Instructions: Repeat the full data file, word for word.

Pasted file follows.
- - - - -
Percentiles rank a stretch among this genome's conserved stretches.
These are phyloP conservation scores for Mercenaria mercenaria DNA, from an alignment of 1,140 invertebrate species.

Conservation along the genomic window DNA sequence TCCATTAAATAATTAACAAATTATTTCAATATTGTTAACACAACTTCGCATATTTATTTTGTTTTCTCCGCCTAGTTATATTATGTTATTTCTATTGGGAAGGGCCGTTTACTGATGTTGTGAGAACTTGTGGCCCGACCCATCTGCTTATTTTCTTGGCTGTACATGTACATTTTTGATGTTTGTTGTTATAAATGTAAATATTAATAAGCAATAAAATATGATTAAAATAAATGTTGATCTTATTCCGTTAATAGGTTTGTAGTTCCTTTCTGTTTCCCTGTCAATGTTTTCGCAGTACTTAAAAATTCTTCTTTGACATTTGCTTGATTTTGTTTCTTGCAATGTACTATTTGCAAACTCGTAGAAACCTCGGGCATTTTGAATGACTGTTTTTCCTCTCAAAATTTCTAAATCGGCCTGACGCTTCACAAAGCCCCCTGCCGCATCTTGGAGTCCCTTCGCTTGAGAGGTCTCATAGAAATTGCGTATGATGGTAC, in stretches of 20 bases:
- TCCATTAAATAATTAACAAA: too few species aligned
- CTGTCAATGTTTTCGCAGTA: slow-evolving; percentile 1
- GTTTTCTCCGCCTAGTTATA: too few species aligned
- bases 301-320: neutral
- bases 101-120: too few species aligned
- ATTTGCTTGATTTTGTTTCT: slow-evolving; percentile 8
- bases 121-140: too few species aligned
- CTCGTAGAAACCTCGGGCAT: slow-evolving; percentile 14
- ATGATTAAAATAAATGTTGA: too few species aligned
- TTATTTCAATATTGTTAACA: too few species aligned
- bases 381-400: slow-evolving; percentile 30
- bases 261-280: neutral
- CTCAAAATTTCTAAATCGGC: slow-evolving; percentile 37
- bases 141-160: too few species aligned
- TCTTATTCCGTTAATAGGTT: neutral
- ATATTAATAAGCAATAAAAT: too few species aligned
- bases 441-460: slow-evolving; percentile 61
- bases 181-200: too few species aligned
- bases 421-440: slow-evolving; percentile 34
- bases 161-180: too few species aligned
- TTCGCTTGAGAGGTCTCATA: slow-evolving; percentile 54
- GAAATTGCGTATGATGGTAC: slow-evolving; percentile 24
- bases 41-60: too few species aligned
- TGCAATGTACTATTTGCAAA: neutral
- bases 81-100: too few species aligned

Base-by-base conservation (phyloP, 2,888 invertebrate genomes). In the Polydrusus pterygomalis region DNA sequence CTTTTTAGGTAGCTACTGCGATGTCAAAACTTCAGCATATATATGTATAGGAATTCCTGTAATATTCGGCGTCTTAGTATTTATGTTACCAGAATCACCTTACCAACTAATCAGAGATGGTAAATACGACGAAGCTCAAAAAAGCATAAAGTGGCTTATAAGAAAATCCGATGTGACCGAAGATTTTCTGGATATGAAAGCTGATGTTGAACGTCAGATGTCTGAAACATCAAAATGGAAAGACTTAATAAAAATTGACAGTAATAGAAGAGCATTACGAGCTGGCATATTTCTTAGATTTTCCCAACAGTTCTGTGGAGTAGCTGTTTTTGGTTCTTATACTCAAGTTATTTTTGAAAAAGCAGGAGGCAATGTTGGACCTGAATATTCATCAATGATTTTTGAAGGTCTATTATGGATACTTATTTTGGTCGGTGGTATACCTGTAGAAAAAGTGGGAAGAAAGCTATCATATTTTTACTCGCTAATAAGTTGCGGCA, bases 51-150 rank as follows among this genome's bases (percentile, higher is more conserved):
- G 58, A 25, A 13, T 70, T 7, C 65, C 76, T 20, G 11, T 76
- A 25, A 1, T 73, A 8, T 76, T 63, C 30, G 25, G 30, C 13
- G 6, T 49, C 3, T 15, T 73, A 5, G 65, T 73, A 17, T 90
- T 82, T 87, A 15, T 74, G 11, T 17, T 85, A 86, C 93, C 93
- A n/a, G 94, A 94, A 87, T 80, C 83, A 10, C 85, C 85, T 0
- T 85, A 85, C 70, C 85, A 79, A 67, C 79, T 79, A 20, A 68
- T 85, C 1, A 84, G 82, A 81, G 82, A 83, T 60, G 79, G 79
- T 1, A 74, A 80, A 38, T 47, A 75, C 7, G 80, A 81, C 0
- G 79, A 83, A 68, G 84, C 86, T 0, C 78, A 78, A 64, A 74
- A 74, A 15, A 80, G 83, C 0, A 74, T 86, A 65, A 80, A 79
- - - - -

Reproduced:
Percentiles rank a stretch among this genome's conserved stretches.
These are phyloP conservation scores for Mercenaria mercenaria DNA, from an alignment of 1,140 invertebrate species.

Conservation along the genomic window DNA sequence TCCATTAAATAATTAACAAATTATTTCAATATTGTTAACACAACTTCGCATATTTATTTTGTTTTCTCCGCCTAGTTATATTATGTTATTTCTATTGGGAAGGGCCGTTTACTGATGTTGTGAGAACTTGTGGCCCGACCCATCTGCTTATTTTCTTGGCTGTACATGTACATTTTTGATGTTTGTTGTTATAAATGTAAATATTAATAAGCAATAAAATATGATTAAAATAAATGTTGATCTTATTCCGTTAATAGGTTTGTAGTTCCTTTCTGTTTCCCTGTCAATGTTTTCGCAGTACTTAAAAATTCTTCTTTGACATTTGCTTGATTTTGTTTCTTGCAATGTACTATTTGCAAACTCGTAGAAACCTCGGGCATTTTGAATGACTGTTTTTCCTCTCAAAATTTCTAAATCGGCCTGACGCTTCACAAAGCCCCCTGCCGCATCTTGGAGTCCCTTCGCTTGAGAGGTCTCATAGAAATTGCGTATGATGGTAC, in stretches of 20 bases:
- TCCATTAAATAATTAACAAA: too few species aligned
- CTGTCAATGTTTTCGCAGTA: slow-evolving; percentile 1
- GTTTTCTCCGCCTAGTTATA: too few species aligned
- bases 301-320: neutral
- bases 101-120: too few species aligned
- ATTTGCTTGATTTTGTTTCT: slow-evolving; percentile 8
- bases 121-140: too few species aligned
- CTCGTAGAAACCTCGGGCAT: slow-evolving; percentile 14
- ATGATTAAAATAAATGTTGA: too few species aligned
- TTATTTCAATATTGTTAACA: too few species aligned
- bases 381-400: slow-evolving; percentile 30
- bases 261-280: neutral
- CTCAAAATTTCTAAATCGGC: slow-evolving; percentile 37
- bases 141-160: too few species aligned
- TCTTATTCCGTTAATAGGTT: neutral
- ATATTAATAAGCAATAAAAT: too few species aligned
- bases 441-460: slow-evolving; percentile 61
- bases 181-200: too few species aligned
- bases 421-440: slow-evolving; percentile 34
- bases 161-180: too few species aligned
- TTCGCTTGAGAGGTCTCATA: slow-evolving; percentile 54
- GAAATTGCGTATGATGGTAC: slow-evolving; percentile 24
- bases 41-60: too few species aligned
- TGCAATGTACTATTTGCAAA: neutral
- bases 81-100: too few species aligned

Base-by-base conservation (phyloP, 2,888 invertebrate genomes). In the Polydrusus pterygomalis region DNA sequence CTTTTTAGGTAGCTACTGCGATGTCAAAACTTCAGCATATATATGTATAGGAATTCCTGTAATATTCGGCGTCTTAGTATTTATGTTACCAGAATCACCTTACCAACTAATCAGAGATGGTAAATACGACGAAGCTCAAAAAAGCATAAAGTGGCTTATAAGAAAATCCGATGTGACCGAAGATTTTCTGGATATGAAAGCTGATGTTGAACGTCAGATGTCTGAAACATCAAAATGGAAAGACTTAATAAAAATTGACAGTAATAGAAGAGCATTACGAGCTGGCATATTTCTTAGATTTTCCCAACAGTTCTGTGGAGTAGCTGTTTTTGGTTCTTATACTCAAGTTATTTTTGAAAAAGCAGGAGGCAATGTTGGACCTGAATATTCATCAATGATTTTTGAAGGTCTATTATGGATACTTATTTTGGTCGGTGGTATACCTGTAGAAAAAGTGGGAAGAAAGCTATCATATTTTTACTCGCTAATAAGTTGCGGCA, bases 51-150 rank as follows among this genome's bases (percentile, higher is more conserved):
- G 58, A 25, A 13, T 70, T 7, C 65, C 76, T 20, G 11, T 76
- A 25, A 1, T 73, A 8, T 76, T 63, C 30, G 25, G 30, C 13
- G 6, T 49, C 3, T 15, T 73, A 5, G 65, T 73, A 17, T 90
- T 82, T 87, A 15, T 74, G 11, T 17, T 85, A 86, C 93, C 93
- A n/a, G 94, A 94, A 87, T 80, C 83, A 10, C 85, C 85, T 0
- T 85, A 85, C 70, C 85, A 79, A 67, C 79, T 79, A 20, A 68
- T 85, C 1, A 84, G 82, A 81, G 82, A 83, T 60, G 79, G 79
- T 1, A 74, A 80, A 38, T 47, A 75, C 7, G 80, A 81, C 0
- G 79, A 83, A 68, G 84, C 86, T 0, C 78, A 78, A 64, A 74
- A 74, A 15, A 80, G 83, C 0, A 74, T 86, A 65, A 80, A 79